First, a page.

The Sheriff’s Office makes no representation or guarantee regarding whether any item contains precious metal or precious or semi-precious stones, the authenticity of any item (e.g. coins, baseball cards), the mechanical condition of any item (e.g. watches, vehicles) or any brand name. All sales are as is, where is. All sales are final. 

Need accommodation or other assistance to participate in this sale? Call Johnnie Yongue at (305) 293-7477 or e-mail: jyongue@keysso.net.

August 15, 2007

Explorers learn about law enforcement at statewide conference

During their annual Florida Sheriff’s Explorer Conference this summer, explorers from Key West to Key Largo traveled to Lake County to participate in various types of law enforcement training. At the statewide explorer conference, they trained and competed in traffic stops, crime scene investigations, bomb threats, handling domestic battery calls and building searches. They also had the opportunity to take a police biking course, and take a physical agility test. In the photo, Monroe County Explorers learn about Crime Scene Investigation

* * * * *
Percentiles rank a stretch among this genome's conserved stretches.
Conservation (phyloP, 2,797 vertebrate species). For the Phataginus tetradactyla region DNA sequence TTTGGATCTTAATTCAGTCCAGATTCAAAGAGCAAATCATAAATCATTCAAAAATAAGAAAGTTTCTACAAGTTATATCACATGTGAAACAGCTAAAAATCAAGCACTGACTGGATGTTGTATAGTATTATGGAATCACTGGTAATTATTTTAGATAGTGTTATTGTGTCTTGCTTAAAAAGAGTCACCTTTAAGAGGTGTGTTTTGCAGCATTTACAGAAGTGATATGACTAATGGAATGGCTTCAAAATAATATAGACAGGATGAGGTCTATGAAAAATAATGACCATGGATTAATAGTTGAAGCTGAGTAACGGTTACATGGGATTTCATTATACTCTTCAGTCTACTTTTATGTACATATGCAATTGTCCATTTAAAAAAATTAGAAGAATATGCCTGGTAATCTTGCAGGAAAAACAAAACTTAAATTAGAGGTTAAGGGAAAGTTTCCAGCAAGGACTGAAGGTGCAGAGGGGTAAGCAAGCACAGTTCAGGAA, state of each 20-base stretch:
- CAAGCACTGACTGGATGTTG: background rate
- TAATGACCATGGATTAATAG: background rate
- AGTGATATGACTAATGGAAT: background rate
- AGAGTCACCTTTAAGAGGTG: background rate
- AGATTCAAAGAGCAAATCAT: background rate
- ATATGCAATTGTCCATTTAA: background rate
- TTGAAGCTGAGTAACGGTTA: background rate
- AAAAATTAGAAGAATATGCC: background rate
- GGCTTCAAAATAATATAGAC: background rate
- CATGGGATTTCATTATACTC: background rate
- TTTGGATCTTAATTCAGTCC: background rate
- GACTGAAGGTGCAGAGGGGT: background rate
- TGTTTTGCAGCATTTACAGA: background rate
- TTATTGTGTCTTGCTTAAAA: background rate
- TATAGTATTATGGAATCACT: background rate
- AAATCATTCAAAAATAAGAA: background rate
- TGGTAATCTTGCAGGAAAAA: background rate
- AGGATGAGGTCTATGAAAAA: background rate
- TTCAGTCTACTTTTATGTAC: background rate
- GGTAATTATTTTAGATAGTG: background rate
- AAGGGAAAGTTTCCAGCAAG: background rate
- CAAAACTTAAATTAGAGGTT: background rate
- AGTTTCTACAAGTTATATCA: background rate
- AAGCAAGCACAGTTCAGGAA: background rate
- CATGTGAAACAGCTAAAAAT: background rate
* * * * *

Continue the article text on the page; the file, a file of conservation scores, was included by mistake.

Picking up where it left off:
August 9, 2007

National Night Out Events Successful

Click here to see a photo galleries of these events

The Sheriff's Office participated in four National Night Out events throughout the Keys Tuesday evening. All the events attracted great crowds who all learned about crime prevention and got to know their neighbors.

In Key West - The Navy sponsored event had a large crowd - Sheriff's deputies helped fingerprint at least 90 kids, and Farmer Jeanne Selander brought animals from the farm for a petting zoo display which was very popular.